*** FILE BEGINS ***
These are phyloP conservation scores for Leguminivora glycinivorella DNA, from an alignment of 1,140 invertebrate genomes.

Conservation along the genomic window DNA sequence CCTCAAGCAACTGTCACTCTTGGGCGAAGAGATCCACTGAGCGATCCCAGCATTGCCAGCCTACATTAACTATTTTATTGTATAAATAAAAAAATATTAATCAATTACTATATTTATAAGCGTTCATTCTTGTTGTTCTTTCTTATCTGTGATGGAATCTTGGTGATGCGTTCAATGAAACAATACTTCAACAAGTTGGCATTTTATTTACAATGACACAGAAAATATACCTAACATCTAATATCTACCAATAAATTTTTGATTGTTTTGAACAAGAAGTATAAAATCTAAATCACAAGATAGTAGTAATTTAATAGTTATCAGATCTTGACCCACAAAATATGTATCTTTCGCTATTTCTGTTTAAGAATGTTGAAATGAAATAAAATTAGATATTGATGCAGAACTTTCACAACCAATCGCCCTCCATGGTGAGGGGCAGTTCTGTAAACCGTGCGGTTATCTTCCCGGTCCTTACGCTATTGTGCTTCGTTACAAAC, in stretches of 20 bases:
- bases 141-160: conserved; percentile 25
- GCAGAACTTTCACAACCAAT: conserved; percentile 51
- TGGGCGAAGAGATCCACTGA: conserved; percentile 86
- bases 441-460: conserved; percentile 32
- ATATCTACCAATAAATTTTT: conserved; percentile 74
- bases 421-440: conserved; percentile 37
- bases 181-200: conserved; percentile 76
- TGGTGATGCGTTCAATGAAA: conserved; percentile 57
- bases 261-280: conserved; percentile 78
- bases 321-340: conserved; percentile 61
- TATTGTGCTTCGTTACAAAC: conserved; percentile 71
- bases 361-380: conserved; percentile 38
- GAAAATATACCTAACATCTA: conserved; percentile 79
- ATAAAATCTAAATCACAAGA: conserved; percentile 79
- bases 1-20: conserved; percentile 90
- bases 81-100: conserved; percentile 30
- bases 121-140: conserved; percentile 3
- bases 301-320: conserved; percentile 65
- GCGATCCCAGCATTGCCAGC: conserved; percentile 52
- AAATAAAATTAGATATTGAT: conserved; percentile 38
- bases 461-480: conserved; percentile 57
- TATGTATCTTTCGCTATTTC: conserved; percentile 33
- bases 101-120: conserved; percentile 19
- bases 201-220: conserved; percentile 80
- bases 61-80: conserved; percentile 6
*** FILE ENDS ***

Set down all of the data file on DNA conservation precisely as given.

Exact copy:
These are phyloP conservation scores for Leguminivora glycinivorella DNA, from an alignment of 1,140 invertebrate genomes.

Conservation along the genomic window DNA sequence CCTCAAGCAACTGTCACTCTTGGGCGAAGAGATCCACTGAGCGATCCCAGCATTGCCAGCCTACATTAACTATTTTATTGTATAAATAAAAAAATATTAATCAATTACTATATTTATAAGCGTTCATTCTTGTTGTTCTTTCTTATCTGTGATGGAATCTTGGTGATGCGTTCAATGAAACAATACTTCAACAAGTTGGCATTTTATTTACAATGACACAGAAAATATACCTAACATCTAATATCTACCAATAAATTTTTGATTGTTTTGAACAAGAAGTATAAAATCTAAATCACAAGATAGTAGTAATTTAATAGTTATCAGATCTTGACCCACAAAATATGTATCTTTCGCTATTTCTGTTTAAGAATGTTGAAATGAAATAAAATTAGATATTGATGCAGAACTTTCACAACCAATCGCCCTCCATGGTGAGGGGCAGTTCTGTAAACCGTGCGGTTATCTTCCCGGTCCTTACGCTATTGTGCTTCGTTACAAAC, in stretches of 20 bases:
- bases 141-160: conserved; percentile 25
- GCAGAACTTTCACAACCAAT: conserved; percentile 51
- TGGGCGAAGAGATCCACTGA: conserved; percentile 86
- bases 441-460: conserved; percentile 32
- ATATCTACCAATAAATTTTT: conserved; percentile 74
- bases 421-440: conserved; percentile 37
- bases 181-200: conserved; percentile 76
- TGGTGATGCGTTCAATGAAA: conserved; percentile 57
- bases 261-280: conserved; percentile 78
- bases 321-340: conserved; percentile 61
- TATTGTGCTTCGTTACAAAC: conserved; percentile 71
- bases 361-380: conserved; percentile 38
- GAAAATATACCTAACATCTA: conserved; percentile 79
- ATAAAATCTAAATCACAAGA: conserved; percentile 79
- bases 1-20: conserved; percentile 90
- bases 81-100: conserved; percentile 30
- bases 121-140: conserved; percentile 3
- bases 301-320: conserved; percentile 65
- GCGATCCCAGCATTGCCAGC: conserved; percentile 52
- AAATAAAATTAGATATTGAT: conserved; percentile 38
- bases 461-480: conserved; percentile 57
- TATGTATCTTTCGCTATTTC: conserved; percentile 33
- bases 101-120: conserved; percentile 19
- bases 201-220: conserved; percentile 80
- bases 61-80: conserved; percentile 6